COVID Vaccine

Heather Chow, Staff writer

Recently, Pfizer has partnered with a German company, BioNTech, to release a coronavirus (COVID-19) vaccine that is more than 90% effective. In order for life to return back to normal, this vaccine has to be effective, approved, available and accessible to everyone. 

The Five Phases of Developing a Vaccine

Preclinical Stage

The preclinical stage involves finding the right antigens, natural or synthetic, to react to the immune system to fight off viruses and bacteria. On average, it takes up to four years to find the right antigens for an effective vaccine.

According to Johnson and Johnson’s website, “Our investigational vaccine produces an antigen, or protein, which should cause the body’s immune system to react and get rid of the novel coronavirus,” Dr. Redlich explains.

Phase 1 and 2

Phases 1 and 2 focuses on the development of an experimental vaccine. Which is then later tested out on a small group of healthy adult volunteers. The experimental vaccine was co-developed by scientists at the National Institute of Allergy (NIH) and Infectious Disease (NIAID) and Moderna, a biotech company in Cambridge, Massachusetts. It is called mRNA-1273 and was developed in mid-March. 

Phase 3

During this phase, scientists study how effective the vaccine is. In September, the experimental vaccine was tested on thousands of healthy people: half of the people were vaccinated and the other half received a placebo of saltwater. Out of the 44,000 people who were tested, 94 were diagnosed with COVID-19. There are four versions of the vaccine and the one that develops the least side effects will be selected. “Phase 3 trials can sometimes take years. But Janssen hopes to get results much sooner—in a year or less—by creating as large a trial as possible, with up to 60,000 people,” said Johnson and Johnson. The trial is not over yet and will continue until there are at least 164 cases of COVID-19 within their trial population. Making a vaccine takes time because it has to be tested to see if it works and then has to be distributed globally.

Phase 4

At this phase, the vaccine is ready for everyone. In this stage of development, the vaccine is approved and can be distributed in hospitals and clinics worldwide. 

Distributing the vaccine is organized into four phases. The first to get the vaccines are essential workers and people of all ages with a high-risk of COVID-19. School staff, child care workers and food supply chain employees will get vaccinated in Phase 2. Phase 3 targets anyone ages 3 or younger. Finally, Phase 4 allows the vaccine to be distributed to everyone else.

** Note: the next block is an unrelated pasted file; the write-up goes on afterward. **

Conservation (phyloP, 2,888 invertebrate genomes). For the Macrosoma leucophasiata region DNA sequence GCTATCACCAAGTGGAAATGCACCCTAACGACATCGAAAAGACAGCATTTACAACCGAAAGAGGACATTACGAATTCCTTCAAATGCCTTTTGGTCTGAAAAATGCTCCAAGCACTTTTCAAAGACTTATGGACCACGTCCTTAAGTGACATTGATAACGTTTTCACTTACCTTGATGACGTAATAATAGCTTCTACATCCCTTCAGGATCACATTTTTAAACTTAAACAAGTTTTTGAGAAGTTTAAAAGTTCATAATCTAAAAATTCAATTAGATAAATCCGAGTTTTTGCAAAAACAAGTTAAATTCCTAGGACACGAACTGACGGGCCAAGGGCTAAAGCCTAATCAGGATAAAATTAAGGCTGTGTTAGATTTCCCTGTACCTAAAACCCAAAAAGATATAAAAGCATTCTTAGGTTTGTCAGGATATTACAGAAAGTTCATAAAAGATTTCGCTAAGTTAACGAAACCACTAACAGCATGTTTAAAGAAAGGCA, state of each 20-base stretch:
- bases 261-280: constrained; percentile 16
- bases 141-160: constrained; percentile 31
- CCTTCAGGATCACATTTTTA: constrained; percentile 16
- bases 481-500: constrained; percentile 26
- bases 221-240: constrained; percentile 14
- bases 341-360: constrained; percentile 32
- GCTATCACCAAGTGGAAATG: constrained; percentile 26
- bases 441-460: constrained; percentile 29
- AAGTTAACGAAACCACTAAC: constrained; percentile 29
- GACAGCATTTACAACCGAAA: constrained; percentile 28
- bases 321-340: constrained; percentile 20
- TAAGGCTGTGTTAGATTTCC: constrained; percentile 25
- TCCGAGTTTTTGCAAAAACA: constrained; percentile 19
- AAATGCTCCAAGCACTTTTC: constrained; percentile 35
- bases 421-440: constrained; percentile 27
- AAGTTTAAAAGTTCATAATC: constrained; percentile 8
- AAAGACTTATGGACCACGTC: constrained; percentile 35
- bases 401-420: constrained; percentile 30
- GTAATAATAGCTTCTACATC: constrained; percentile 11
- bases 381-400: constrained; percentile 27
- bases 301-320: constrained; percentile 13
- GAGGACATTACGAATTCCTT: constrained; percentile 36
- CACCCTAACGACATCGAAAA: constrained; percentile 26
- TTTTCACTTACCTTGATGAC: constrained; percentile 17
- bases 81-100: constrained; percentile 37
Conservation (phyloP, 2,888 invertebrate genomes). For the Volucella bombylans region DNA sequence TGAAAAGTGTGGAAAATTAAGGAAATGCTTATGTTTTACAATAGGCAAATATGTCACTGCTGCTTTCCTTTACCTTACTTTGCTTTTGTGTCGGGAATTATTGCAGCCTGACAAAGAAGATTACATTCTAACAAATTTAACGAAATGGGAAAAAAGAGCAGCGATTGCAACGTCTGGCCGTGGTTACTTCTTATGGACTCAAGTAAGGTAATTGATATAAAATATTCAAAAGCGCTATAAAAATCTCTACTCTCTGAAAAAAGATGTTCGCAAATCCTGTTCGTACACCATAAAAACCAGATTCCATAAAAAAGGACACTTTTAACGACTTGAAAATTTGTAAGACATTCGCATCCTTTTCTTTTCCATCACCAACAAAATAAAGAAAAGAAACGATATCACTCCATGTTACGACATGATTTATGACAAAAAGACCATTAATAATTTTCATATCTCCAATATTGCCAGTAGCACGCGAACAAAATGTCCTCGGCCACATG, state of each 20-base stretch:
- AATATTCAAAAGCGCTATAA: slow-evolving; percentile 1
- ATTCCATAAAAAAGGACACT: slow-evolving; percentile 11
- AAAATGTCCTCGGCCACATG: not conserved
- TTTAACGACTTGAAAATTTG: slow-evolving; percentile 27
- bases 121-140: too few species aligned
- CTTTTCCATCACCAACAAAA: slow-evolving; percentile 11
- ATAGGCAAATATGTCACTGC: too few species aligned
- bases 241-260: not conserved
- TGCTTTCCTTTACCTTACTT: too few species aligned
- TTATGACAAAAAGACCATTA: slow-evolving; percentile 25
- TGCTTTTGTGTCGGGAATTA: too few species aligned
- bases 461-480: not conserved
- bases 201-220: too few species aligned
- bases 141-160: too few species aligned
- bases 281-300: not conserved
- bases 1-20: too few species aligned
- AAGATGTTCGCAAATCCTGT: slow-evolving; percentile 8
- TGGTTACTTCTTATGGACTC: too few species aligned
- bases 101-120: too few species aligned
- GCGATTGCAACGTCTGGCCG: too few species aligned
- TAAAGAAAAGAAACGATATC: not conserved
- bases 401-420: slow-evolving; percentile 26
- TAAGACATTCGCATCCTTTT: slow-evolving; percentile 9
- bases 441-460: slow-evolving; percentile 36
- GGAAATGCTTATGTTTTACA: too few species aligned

Vaccine Distribution

By the end of November, there will be 100,000 boxes distributed and more than double by March 2021. 

Pfizer says that out of the 50 million doses that will be distributed worldwide, half will go to the United States. Each person has to take two doses of the vaccine, 21 days apart. If most people take it, 12.5 million Americans will be vaccinated. According to Healthline, “People will be prioritized to finish their series, their two-dose series before you go onto another person because it takes two doses to assure protection”.

The vaccine will be released in December if it is approved for emergency use. It will likely take months for most people to get access to the vaccine in the United States.

Essential workers and high-risk people will be the first to receive the vaccine, most likely by February and March. If all goes according to plan, everyone else should receive the vaccine around the middle or end of next year.

 

Anti-Vaxxer Pushback

Some people oppose vaccinations for many reasons such as allergic reactions, religious beliefs or the belief that vaccines are ineffective. 

Autism, flu vaccines and mistrust of science are the most common reasons for anti-vaccination. The Measles, Mumps and Rubella (MMR) vaccine is used for preventing mumps, measles and rubella and many scientists believe it can be effective against COVID-19. According to Healthline, “Multiple studies have shown that the MMR vaccine does not cause autism. Most of these studies had large sample sizes.” Thimerosal is a preservative used in flu vaccines that are mercury-based and falsely believed by some to cause autism. 

Some anti-vaxxers believe that flu vaccines are ineffective since it may not prevent you from every type of flu, needs to be taken every year and may cause some mild side effects, causing you to think you are sick, which is not true. 

Another opposition to vaccines is a lack of trust in science or the government. “Others are skeptical of science that they don’t understand, or the chemicals they don’t know that go into vaccines. This distrust grows, as laws require children to be vaccinated in order to attend public schools,” Healthline said. Instead of vaccines, anti-vaxxers may take some natural treatments that are not as effective as the vaccine. 

In conclusion, even if you get vaccinated, you can’t stop wearing your mask because it will take some time for the whole population to get vaccinated. There won’t be an effective vaccine until next year. Once everyone gets vaccinated, the world will be immune to COVID-19 and life will return to normal.